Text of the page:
But that mentality has also been used by the draftniks and NFL scouts to not  give guys a shot at all. Former University of Florida quarterback Chris Leak was a drop-back passer who excelled under three different offensive schemes and won a national championship. The fact that he was 6-feet tall scared off the scouts and the talking heads.

Leak got a brief look with the Chicago Bears, a team that allowed a lesser quarterback like Rex Grossman have a job and toss interceptions all over the place. Leak is probably one of the best quarterbacks who never really got a chance to show what he can do in the NFL.

Another little formula that media folks like to look at is level of competition at the collegiate level. According to that notion, players out of Div. I-AA, Div. II or III are theoretically not good enough to beat out the players from the major Div. I programs.

To hear all these guys talk over years, guys like Brian Westbrook who came out of Villanova, Andre Reid from Kutztown, Jahrie Evans (New Orleans Saints) out of Bloomsburg, or Antoine Bethea (Indianapolis Colts) who played at Howard University are not supposed to hang with the kids from Ohio State or Michigan, right? Reid is arguably a Hall of Famer while those other four have had solid careers in the league. There are examples too numerous for this column.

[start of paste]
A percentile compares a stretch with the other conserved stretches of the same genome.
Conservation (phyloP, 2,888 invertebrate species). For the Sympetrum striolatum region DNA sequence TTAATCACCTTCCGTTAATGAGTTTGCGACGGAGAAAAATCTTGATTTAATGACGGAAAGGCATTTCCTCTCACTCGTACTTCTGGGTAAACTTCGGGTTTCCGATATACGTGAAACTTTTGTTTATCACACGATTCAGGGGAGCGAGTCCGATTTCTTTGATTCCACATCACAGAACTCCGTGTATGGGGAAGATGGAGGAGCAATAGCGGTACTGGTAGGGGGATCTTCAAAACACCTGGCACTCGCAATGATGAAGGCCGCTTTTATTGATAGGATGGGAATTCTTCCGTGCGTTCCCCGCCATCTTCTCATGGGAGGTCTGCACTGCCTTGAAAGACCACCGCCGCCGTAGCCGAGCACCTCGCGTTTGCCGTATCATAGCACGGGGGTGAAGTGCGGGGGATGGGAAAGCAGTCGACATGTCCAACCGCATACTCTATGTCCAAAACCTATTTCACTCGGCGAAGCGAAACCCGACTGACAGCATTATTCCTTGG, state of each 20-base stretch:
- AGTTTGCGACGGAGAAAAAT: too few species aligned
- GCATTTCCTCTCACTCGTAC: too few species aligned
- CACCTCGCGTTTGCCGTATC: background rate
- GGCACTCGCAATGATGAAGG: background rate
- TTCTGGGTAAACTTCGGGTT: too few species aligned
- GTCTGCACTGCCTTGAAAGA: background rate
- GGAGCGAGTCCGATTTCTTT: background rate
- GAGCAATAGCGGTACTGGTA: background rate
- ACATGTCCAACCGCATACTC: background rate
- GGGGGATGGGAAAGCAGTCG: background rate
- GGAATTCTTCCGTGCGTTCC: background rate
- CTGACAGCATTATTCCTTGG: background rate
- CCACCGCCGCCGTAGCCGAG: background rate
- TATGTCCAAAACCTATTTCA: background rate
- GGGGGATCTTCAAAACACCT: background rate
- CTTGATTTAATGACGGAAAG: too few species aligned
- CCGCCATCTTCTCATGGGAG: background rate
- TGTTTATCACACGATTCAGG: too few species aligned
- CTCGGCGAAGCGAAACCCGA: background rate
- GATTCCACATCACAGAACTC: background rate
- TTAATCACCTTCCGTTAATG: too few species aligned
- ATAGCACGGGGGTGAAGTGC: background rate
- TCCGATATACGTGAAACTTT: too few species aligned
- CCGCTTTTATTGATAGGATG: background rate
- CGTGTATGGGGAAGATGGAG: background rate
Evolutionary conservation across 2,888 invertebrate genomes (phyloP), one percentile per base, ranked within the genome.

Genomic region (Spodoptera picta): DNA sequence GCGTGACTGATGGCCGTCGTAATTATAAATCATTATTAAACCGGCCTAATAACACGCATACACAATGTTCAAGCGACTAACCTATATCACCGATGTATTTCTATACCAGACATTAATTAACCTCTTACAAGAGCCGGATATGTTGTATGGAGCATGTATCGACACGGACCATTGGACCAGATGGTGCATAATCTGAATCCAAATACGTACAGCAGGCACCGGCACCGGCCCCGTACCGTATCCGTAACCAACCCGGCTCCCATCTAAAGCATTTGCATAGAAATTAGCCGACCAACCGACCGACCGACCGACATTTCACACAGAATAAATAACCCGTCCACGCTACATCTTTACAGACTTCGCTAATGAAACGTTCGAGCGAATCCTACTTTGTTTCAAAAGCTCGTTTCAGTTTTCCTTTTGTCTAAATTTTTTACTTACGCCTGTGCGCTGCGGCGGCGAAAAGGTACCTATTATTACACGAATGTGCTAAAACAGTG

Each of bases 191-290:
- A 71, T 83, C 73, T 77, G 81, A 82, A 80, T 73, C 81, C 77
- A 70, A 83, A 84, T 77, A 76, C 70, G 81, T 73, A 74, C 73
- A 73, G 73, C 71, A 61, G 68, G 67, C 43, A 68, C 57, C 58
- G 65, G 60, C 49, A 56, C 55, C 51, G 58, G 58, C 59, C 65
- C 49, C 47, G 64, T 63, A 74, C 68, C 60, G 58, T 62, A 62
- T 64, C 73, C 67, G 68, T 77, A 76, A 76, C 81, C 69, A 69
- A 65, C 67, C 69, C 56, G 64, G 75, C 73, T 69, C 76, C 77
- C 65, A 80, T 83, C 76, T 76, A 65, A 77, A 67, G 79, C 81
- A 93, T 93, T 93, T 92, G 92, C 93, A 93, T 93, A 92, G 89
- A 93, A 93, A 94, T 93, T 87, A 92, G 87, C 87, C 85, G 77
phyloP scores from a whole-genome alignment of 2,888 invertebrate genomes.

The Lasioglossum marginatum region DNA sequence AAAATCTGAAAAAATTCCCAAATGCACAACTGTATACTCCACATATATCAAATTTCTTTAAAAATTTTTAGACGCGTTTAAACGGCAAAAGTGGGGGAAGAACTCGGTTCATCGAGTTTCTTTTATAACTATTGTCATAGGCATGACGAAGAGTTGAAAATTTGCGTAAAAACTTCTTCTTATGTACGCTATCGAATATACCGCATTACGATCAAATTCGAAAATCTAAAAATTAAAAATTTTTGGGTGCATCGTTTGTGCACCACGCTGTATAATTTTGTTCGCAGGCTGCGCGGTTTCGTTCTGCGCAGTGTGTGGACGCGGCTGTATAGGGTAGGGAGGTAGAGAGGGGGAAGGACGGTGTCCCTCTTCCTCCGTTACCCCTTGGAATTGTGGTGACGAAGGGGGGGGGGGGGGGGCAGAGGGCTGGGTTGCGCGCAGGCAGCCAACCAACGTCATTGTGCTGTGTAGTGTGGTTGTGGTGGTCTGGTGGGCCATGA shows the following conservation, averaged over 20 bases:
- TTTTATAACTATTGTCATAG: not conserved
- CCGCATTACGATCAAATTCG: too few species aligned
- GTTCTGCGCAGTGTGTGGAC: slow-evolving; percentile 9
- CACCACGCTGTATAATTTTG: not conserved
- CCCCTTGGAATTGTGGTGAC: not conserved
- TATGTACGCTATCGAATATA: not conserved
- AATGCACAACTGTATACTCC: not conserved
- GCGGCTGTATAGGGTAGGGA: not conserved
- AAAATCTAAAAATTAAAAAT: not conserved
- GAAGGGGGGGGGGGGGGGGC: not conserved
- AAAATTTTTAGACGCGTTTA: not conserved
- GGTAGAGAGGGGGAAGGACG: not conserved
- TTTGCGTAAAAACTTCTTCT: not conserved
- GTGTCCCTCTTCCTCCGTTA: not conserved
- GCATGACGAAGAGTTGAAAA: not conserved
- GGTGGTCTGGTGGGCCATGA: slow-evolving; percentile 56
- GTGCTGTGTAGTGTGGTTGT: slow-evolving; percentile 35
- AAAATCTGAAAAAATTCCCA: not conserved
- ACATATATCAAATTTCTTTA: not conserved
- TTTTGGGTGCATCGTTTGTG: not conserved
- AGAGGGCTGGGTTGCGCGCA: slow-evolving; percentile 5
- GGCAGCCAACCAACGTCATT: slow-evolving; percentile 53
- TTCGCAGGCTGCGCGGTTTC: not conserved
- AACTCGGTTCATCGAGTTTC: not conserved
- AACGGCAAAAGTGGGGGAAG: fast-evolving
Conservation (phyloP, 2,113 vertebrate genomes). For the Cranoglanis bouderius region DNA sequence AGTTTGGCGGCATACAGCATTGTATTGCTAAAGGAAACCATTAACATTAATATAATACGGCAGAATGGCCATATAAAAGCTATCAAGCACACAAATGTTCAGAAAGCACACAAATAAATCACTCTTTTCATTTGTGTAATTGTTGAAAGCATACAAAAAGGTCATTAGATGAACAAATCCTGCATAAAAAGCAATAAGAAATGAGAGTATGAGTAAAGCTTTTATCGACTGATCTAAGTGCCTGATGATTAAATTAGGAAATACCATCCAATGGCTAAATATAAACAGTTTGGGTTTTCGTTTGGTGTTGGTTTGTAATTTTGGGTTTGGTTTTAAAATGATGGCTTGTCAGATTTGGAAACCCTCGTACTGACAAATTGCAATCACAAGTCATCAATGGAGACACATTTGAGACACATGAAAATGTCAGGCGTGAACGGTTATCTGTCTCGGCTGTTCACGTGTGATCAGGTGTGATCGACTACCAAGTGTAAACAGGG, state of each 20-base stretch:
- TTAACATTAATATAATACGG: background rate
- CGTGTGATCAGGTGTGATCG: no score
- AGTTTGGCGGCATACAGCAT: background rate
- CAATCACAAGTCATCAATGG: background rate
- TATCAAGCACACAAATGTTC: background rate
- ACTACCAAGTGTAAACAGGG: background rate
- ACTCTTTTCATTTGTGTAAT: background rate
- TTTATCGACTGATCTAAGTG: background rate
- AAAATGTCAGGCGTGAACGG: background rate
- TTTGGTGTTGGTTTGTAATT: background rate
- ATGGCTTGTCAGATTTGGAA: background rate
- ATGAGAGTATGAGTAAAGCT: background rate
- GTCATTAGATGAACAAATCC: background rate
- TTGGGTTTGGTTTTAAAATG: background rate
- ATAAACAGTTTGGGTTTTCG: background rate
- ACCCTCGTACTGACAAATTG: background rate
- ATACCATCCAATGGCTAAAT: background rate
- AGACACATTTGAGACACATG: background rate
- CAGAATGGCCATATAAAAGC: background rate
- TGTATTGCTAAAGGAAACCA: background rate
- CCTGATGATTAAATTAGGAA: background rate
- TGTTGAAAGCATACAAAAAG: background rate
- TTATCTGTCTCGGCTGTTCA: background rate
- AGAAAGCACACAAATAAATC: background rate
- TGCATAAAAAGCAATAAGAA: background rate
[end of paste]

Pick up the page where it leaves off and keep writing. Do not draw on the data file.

I often wonder if the ESPN or the sports talk radio of today existed during the  1970s what would those guys have said about Phil Simms out of Morehead State or Walter Payton out of Jackson State. They have would have said they didn’t play against the best competition and therefore they aren’t good enough to play in the NFL.

Here’s the deal—if you can play football at the pro level, then you can play. Scouting combines, size formulas, where a guy went school really doesn’t matter if he’s a good football player. Projecting a guy’s future success based on the stuff you see on all TV radio shows is like to trying to figure out the weather forecast March. You never what you’re going to get until get it.

Remember this weak-armed quarterback drafted in the third round back in 1979 by the San Francisco 49ers, some guy named Joe Montana, who went on to win….Well you know the rest of the story.